Trevor involves parents in a range of activities, including refereeing, coaching, coordinating teams and events, and simply showing up at games to support their kids in an activity that is important to them. Parents are expected to accompany their kids to matches, and as Trevor has observed, parent involvement in the league allows supportive, nurturing relationships to develop. Trevor intends another important outcome as well: parents find themselves organizing transportation and refereeing matches alongside other parents who are as different from them as their children are from each other. Trevor also involves nonparent volunteers, and will draw in VSO (Voluntary Services Overseas) volunteers as his program expands.

To local businesses, the league offers a chance to earn credibility with the community by sponsoring a team. Commercial sponsors cover the costs of nets, balls, bats, and uniforms and tee-shirts for players, coaches, and referees. Local sponsorship has cut registration fees by 80 percent, making the league affordable to just about anyone. (For families who still cannot afford the fee, Trevor makes special arrangements for their participation.) While Trevor has not yet formalized the selection criteria for sponsors, he says that services or products of participating businesses must be "consistent with children."

Until now, the league has been a city-wide league–the Kampala Kids League. In the five years since its first sports season, it has attracted 5,500 children ages 6-14, representing 120 schools, orphanages, and street children's organizations around Kampala. Having begun with soccer, the league now offers basketball, baseball, and tenpin bowling. It has been a huge success and has attracted a good deal of media attention. Kids see their names in the newspapers; the public sees a new Uganda in the beaming faces of the players–black, white, Asian, boys, girls–their arms linked around each other; corporate sponsors see themselves and their competitors credited with supporting a community endeavor that is a success.

The Kampala Kids League is now well established; it runs efficiently and has reached a healthy size. Now, Trevor has begun an ambitious plan to take the league to all districts of Uganda and beyond. A core management team of six people (several of whom are volunteers) meets with district officials, arranges workshops with concerned local people and with citizen groups involved in youth development, and finds a dedicated person to serve as the local coordinator. Trevor expects the number of people directly involved (children, parents, sponsors) to follow this trajectory: Year one (2003) - 12 Districts or 6,000 people; Year two - 24 Districts or 18,000 people; Year three - 36 Districts or 42,000 people; Year four - 48 Districts or 90,000 people; Year five - 56 Districts or 186,000 people. Organizations in neighboring countries have asked for his help in setting up similar organizations. Trevor hopes that one day the effort will reach across Africa.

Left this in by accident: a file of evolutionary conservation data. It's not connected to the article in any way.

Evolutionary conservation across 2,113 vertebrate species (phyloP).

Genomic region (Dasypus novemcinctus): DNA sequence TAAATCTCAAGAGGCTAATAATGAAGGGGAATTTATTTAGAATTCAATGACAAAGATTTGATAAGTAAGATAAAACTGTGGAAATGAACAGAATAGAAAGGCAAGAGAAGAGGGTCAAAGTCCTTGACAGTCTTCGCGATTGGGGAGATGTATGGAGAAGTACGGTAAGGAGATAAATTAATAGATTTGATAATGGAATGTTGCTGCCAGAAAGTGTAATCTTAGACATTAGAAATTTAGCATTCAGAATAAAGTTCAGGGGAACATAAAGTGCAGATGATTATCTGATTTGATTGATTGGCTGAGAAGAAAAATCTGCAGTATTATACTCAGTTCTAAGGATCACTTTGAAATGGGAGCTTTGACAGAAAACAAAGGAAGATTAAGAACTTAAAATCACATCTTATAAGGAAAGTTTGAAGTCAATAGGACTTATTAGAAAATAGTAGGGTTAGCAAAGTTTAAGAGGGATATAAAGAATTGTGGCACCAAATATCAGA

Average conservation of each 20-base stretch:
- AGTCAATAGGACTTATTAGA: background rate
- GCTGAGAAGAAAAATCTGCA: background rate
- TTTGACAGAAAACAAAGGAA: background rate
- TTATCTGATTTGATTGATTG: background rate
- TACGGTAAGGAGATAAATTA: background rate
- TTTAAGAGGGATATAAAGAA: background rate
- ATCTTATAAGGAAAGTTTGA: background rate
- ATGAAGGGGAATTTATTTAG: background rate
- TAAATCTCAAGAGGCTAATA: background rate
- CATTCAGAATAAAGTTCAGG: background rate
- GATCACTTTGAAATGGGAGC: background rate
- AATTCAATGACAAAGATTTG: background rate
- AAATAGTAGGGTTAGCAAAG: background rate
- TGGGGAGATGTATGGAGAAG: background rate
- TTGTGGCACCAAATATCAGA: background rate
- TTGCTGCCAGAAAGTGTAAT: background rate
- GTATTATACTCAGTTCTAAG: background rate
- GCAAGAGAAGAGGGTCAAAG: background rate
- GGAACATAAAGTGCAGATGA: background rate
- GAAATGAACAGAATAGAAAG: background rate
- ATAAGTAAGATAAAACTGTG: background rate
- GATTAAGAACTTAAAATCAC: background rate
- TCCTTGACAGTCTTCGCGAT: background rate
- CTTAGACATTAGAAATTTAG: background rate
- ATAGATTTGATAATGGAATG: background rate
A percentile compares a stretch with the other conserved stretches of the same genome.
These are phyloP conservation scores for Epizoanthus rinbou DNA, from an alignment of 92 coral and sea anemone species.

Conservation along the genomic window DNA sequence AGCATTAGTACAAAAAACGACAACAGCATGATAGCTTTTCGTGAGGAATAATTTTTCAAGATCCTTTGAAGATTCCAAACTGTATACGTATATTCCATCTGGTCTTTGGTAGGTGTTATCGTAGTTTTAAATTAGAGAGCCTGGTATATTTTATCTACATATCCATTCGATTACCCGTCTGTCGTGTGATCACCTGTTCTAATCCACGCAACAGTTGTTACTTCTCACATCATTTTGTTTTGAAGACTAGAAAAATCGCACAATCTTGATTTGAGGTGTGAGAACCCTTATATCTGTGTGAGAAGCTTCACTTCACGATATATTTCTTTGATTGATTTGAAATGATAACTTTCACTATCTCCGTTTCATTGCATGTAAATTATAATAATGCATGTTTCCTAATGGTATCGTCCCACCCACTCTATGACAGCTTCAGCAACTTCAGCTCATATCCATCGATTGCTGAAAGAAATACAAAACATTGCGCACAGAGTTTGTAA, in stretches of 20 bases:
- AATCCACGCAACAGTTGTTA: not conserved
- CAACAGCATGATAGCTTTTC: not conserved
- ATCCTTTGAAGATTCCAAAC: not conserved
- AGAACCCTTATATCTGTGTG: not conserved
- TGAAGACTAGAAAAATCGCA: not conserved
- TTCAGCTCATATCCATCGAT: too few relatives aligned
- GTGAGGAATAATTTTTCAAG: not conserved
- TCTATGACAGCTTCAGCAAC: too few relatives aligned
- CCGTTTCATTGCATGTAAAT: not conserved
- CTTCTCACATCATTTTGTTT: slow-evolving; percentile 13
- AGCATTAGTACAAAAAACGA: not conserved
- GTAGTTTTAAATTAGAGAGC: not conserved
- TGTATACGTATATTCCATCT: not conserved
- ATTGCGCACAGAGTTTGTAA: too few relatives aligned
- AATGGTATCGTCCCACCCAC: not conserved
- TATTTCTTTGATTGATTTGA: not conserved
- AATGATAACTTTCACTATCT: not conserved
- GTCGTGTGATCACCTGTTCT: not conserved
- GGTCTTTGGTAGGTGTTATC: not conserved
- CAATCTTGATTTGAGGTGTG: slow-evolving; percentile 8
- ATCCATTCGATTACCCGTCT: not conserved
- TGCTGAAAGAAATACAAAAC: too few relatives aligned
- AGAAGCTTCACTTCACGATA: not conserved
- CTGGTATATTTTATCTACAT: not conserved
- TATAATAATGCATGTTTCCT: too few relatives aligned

A native of Nottingham, England, Trevor began his professional career as a quantity surveyor. His work took him to East Africa for the first time in 1979, then to the Middle East for three years in the mid-80s, where he worked on large-scale projects such as the construction of the International Airport in Amman. Since returning to East Africa in the late 80s, he has built and renovated universities, bank buildings, hydroelectric facilities, and highways. Along the way he learned to set ambitious but realistic goals, execute with attention to detail, and deliver the intended results. In 1991 he moved to Kampala where he cofounded a construction company and settled down to stay.

Trevor's career exposed him to the infrastructure challenges that post-colonial societies here face–infrastructure in two senses: first, the physical sense, which is clear enough (roads, buildings, schools, and so on), but social infrastructure as well, which to Trevor seemed almost as clear. To him, East Africa presented a situation where poverty, conflict, and poor governance had eroded citizen initiative. He saw that adults had no energy or hope left to pass on to their children.

Trevor's introduction to sports came early in life when, as a teenager and university student, he played cricket and soccer. He credits sports with teaching him what academics did not: teamwork, leadership, goal-setting, and appreciation of sustained effort. His experience with his own children–a son and a daughter–reinforced this sense. When the family lived in Amman, his son played soccer in a league with Palestinians and Isrealis. For his son, and for Trevor and his wife, the league demonstrated that shared goals and shared fun can overcome diversity–even adversity–and can bring together estranged communities of people. His son, now in his 20s, still remembers the names of every player on the Amman team and keeps his trophy in his university dorm room; it was a powerful part of his education and personal development.

Trevor believes deeply in children and in their great potential to steer any society to a hopeful future, to overcome a legacy of political and economic struggle. This belief underpins his thinking about the league and makes him and his work eminently important here.

Trevor lives in Kampala with his wife, a teacher and founder of the Acorn School, a private primary school. In late 2002, he resigned from his company to devote his full attention to the expansion of the league.